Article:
Texas Health Dallas Cardiac Experts Collaborate with Duke University Medical Center|
DALLAS —Tens of thousands of North Texans enjoy small-town life in rural communities outside the hustle and bustle of downtown Dallas. These far-away suburbs offer a quiet, simple life enjoyed by families and retirees who want a break from the hectic buzz of the big city.
“As the Metroplex expands, there are more and more residents further away from the hospitals that have these specialized heart procedures,” said Dr. John Harper, a cardiologist on the medical staff at Texas Health Presbyterian Hospital Dallas, where cardiac patients are brought from all corners of the region. “The challenge is that there inevitably will be people in these remote suburbs who suffer heart attacks — and how quickly they’re transported to hospitals like ours and properly treated impacts their recovery.”
Texas Health Dallas recently held a special two-day conference with emergency-response experts from Duke University Medical Center, which pioneered many of the national standards for efficiently transporting heart-attack patients from small, outlying hospitals to major medical centers.
Duke has published research about their acute heart attack response system for patients who live in rural communities outside Durham, North Carolina. The Duke team visited several Texas Health Resources hospitals, including Texas Health Dallas, Texas Health Kaufman, Texas Health Allen and Texas Health Rockwall.
While the cardiac catheterization laboratory at Texas Health Dallas is where many heart attack patients are ultimately treated, a smooth transfer system from the smaller, regional hospitals is a key link in the success of the system.
“Every step in the process — from the paramedics in the field, to the local hospital, to how quickly we transfer them here and get our on-call catheterization team in place — impacts how quickly the patient is treated,” said Jon Gardner, administrative director of the Heart & Vascular service line at Texas Health Dallas.
The circulation of blood can be interrupted by a collapsed artery or blood clot. This condition, which can cause permanent damage to the heart muscle in a matter of minutes, is one of the leading causes of death in the United States. The Texas Health Dallas initiative in North Texas is called STEER (ST Elevation Emergency Response).
“There’s a strong passion for this program among all of us here at Texas Health Dallas because we know how much it impacts the lives of our patients,” said Paula Spencer, R.N., the chest pain coordinator at Texas Health Dallas.
Many times, the best way to treat the heart attack is with an interventional cardiac catheterization procedure that involves inserting a tiny wire into a leg artery. The wire is guided through blood vessels to the site of the blockage.
A tiny balloon at the tip of the wire is then inflated to open the coronary artery, and a small metal stent or mesh is often inserted into the artery to help it stay open. The procedure, called percutaneous coronary intervention, is not offered at all hospitals.
The amount of time that elapses from the moment the patient crosses the threshold of the first hospital, even if that facility is in Rockwall or Kaufman, to the time the balloon is inflated to restore blood flow at Texas Health Dallas, is called door-to-balloon (D2B) time.
Major clinical studies, endorsed by the American Heart Association, have shown that treating heart attack patients within 90 minutes of arrival significantly reduces damage to the heart muscle.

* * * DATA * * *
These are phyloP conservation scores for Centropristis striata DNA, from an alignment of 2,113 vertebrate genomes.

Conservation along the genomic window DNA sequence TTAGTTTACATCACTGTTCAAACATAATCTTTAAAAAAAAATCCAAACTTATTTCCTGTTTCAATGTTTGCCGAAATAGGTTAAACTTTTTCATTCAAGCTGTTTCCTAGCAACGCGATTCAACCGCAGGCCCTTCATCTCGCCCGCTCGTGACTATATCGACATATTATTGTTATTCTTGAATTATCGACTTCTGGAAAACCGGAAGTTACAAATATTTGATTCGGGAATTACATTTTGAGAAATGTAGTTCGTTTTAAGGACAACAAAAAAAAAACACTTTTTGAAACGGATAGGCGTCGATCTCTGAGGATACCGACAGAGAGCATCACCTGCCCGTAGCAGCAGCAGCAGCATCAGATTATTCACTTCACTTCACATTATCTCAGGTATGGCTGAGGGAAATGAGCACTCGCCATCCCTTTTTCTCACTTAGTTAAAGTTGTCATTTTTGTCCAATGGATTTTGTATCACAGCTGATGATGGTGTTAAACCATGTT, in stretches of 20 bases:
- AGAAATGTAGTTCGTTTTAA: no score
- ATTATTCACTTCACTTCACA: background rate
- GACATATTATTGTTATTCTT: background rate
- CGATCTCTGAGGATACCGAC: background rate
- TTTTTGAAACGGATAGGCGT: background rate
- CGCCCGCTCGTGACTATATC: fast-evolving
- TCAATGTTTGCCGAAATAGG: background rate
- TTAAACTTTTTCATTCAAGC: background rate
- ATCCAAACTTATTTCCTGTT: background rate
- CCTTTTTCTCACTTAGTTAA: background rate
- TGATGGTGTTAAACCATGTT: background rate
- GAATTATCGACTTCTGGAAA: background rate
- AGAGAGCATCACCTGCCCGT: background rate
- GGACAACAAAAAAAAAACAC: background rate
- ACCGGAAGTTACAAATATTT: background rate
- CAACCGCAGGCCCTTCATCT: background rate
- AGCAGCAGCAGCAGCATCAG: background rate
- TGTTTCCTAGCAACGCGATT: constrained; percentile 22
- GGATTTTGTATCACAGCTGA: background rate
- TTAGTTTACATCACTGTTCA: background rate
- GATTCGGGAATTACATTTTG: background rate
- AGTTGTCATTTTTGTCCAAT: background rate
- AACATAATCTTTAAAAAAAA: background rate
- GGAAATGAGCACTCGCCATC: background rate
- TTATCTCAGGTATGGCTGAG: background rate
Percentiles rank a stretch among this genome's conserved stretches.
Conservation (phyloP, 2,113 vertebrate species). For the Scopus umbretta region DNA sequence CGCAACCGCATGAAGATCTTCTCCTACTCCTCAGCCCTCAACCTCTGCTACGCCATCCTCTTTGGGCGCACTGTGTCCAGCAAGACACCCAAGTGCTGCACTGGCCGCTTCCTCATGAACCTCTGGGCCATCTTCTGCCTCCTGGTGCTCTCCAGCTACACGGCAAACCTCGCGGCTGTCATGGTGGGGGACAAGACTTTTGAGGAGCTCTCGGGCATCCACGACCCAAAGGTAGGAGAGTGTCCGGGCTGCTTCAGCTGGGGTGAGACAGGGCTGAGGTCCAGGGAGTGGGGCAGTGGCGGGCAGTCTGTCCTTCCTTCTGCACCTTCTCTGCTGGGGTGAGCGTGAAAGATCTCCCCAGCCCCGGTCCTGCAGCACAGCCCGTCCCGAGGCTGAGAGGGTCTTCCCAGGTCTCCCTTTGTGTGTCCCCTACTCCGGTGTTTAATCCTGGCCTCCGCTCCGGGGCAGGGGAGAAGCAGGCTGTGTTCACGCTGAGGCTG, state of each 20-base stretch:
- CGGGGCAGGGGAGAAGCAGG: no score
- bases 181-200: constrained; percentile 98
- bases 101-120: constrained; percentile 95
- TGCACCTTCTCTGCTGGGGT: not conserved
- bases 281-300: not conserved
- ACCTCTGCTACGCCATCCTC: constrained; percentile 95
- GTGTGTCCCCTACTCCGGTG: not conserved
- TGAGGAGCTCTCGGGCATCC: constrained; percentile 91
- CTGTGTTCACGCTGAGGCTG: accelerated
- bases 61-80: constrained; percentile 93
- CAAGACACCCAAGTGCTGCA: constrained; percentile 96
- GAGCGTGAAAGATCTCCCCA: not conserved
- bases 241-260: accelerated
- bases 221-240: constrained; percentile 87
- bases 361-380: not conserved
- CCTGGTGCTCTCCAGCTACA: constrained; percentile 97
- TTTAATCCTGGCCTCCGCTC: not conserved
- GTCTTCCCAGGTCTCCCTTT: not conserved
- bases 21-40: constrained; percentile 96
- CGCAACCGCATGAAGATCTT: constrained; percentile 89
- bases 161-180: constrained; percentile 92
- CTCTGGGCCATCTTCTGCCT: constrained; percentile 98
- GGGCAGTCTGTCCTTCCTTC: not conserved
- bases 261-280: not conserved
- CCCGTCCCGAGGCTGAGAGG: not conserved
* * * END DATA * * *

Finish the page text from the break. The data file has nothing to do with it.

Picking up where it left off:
“The importance of this conference is that it’s another example of the commitment by physicians on the hospital’s medical staff, the EMS personnel, and our emergency room and cardiovascular staff at Texas Health Dallas to provide evidence-based health care in an efficient, quality way,” said Dr. Ken Saland, an interventional cardiologist on the medical staff at Texas Health Dallas.
Numerous patients brought to Texas Health Dallas with a STEMI from areas outside Dallas city limits have been cared for in under 90 minutes.
“Our system is efficient, but the goal is to always improve and to always look for ways to get better at what we do,” said Dr. Sean Black, an emergency physician at Texas Health Dallas. “It’s important because we know that it’s not simply a quick time we’re looking to achieve; we know that the sooner you treat a heart attack patient, the better chance you have to save heart muscle and, in many cases, save lives.”
The Duke team looked at every aspect of treatment of “remote STEMI patients” at several Texas Health Resources hospitals around Dallas. The emergency rooms at outlying hospitals play a critical role in the process, since that’s where the heart-attack patients typically arrive first.
“That’s the ‘front door’ of the hospital, so providing rapid cardiac assessments and efficiently communicating and implementing the remote STEMI transfer system is critical to achieving the best care for patients,” said Jenny Underwood, R.N., a crticial care specialist at Duke who was on hand to share her knowledge of remote STEMI care with the Texas Health group.
“I think there’s a strong system in place here in the North Texas area, but there are always opportunities to improve how things are done,” said Dr. George Adams, a cardiologist on the medical staff at Duke University Medical Center who assessed the North Texas system. “There are a few hints we can pass on to them, and there are some things we can learn from them.”
“Preserving more heart muscle helps the patient survive the heart attack and improves the long-term survival and quality of life for patients,” said Zoe Terral, director of invasive and non-invasive cardiology at Texas Health Dallas. “It’s rewarding every time we’re able to effectively care for someone suffering a heart attack.”
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